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Vol. 75/No. 11      March 21, 2011

25, 50 and 75 years ago

March 21, 1986
WASHINGTON, D.C.—More than 100,000 people turned out here March 9 to stand up and fight for a woman’s right to choose abortion.

When combined with the Los Angeles action on March 16, the “National March for Women’s Lives: East Coast/West Coast” is easily the largest women’s rights action in U.S. history.

Eleanor Smeal, president of the National Organization for Women (NOW), the organization that called the action, told the crowd, “We knew the time had come for people to stand up and be counted for women’s lives. Our message is simple. You cannot play with women’s lives any longer.” Smeal announced that more than 470 organizations had joined together to sponsor the action.

“What do we want? Free choice! When do we want it? Always!” the marchers yelled out, expressing their determination to defend their rights for as long as it takes.  
March 20, 1961
Over 200 Negro students, mobilized by an NAACP student chapter, marched peacefully in front of the state house in Columbia, S.C., on March 2. They came to protest against South Carolina’s practically ironclad discrimination in employment and public accommodations and against the state government’s Committee on Segregation. Results:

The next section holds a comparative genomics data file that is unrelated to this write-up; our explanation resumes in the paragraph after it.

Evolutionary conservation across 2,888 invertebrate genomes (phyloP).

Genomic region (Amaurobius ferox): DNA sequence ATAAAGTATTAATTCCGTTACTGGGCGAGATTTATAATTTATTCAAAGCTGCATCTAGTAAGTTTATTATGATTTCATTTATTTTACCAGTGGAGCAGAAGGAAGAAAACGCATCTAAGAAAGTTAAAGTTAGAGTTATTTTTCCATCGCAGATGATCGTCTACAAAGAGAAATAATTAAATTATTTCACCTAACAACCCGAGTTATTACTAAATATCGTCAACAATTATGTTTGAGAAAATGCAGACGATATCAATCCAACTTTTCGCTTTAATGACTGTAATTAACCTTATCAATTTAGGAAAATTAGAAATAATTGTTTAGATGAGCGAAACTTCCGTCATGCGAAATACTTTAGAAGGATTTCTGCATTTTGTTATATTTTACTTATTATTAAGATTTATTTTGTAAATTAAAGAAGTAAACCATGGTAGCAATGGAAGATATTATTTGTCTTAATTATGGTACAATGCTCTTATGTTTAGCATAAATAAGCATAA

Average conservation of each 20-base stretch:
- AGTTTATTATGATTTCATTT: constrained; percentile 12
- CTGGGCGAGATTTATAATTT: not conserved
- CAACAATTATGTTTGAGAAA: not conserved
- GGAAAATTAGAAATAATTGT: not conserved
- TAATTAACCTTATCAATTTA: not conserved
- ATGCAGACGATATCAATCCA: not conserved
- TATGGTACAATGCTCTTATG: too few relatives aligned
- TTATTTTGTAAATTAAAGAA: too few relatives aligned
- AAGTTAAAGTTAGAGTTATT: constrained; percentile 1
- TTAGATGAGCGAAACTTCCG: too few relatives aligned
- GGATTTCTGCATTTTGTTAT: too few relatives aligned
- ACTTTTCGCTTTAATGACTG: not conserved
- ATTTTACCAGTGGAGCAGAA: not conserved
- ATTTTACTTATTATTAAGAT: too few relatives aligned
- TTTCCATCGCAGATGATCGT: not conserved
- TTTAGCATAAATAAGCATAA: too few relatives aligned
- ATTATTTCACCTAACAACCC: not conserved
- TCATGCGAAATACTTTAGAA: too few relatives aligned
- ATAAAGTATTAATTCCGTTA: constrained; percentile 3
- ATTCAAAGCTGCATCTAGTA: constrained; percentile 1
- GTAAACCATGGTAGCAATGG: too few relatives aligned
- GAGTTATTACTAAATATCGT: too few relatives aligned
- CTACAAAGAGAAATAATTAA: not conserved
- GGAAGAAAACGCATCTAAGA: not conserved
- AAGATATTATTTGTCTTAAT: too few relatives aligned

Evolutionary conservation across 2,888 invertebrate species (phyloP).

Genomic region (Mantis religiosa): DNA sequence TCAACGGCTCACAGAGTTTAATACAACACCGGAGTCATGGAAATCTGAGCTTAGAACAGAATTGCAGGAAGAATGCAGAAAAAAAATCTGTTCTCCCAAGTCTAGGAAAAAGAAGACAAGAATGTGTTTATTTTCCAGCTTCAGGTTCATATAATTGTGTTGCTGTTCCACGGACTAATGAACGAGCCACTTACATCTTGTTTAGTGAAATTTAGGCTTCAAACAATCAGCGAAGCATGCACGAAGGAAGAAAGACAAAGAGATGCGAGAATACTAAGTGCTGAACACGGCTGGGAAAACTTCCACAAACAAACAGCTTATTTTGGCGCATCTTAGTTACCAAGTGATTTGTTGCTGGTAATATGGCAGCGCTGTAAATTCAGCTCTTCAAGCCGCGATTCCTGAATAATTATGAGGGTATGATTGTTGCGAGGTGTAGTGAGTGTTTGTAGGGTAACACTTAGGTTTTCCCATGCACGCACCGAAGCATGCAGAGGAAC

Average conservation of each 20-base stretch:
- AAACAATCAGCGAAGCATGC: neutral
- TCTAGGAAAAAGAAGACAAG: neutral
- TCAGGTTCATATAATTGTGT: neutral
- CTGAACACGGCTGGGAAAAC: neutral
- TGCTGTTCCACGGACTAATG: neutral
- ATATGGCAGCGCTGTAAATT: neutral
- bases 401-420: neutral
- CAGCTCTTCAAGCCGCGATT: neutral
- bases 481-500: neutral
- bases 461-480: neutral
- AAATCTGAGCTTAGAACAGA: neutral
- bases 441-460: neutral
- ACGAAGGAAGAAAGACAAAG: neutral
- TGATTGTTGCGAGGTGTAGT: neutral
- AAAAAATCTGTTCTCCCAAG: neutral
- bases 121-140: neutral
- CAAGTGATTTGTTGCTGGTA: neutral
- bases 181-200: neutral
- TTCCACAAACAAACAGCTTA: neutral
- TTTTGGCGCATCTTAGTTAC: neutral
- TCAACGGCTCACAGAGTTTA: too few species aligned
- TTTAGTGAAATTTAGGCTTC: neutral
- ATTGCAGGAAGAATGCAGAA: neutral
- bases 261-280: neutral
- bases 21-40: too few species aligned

In violation of the constitutional rights of free speech, and assembly, the police arrested 192 of them, including 65 women.

Most of the demonstrators were charged with breach of the peace and held on bond of $50 each. But NAACP youth leaders David Carter and James Edwards, Jr., were placed under the exorbitant bond of $5,000 each.

These measures by the state authorities were intended to frighten and demoralize the anti-segregation movement. But they failed completely.  
March 21, 1936
AKRON, Ohio—“No, no, a thousand times no. I’d rather stay out than say yes!” sang five thousand Goodyear strikers in answer to the company’s proposal to go back to work.

Five thousand fighting gum miners, on strike for the fourth week, shouted down a plan to go back to their jobs with nothing, and left for the plant to tighten the picket lines.

For two hours the men stood in line, braving rain and snow, waiting to get into the Akron Armory, the largest auditorium in the city. But even it was too small. Across the street company men watched the crowd, and went back to their bosses with an unfavorable report.

The meeting climaxed a week of jockeying between the company and the union leaders. But the strikers were ready for anything. As each union official entered the hall—from the highest generalissimo to the lowest petty officer—the men shouted NO!  
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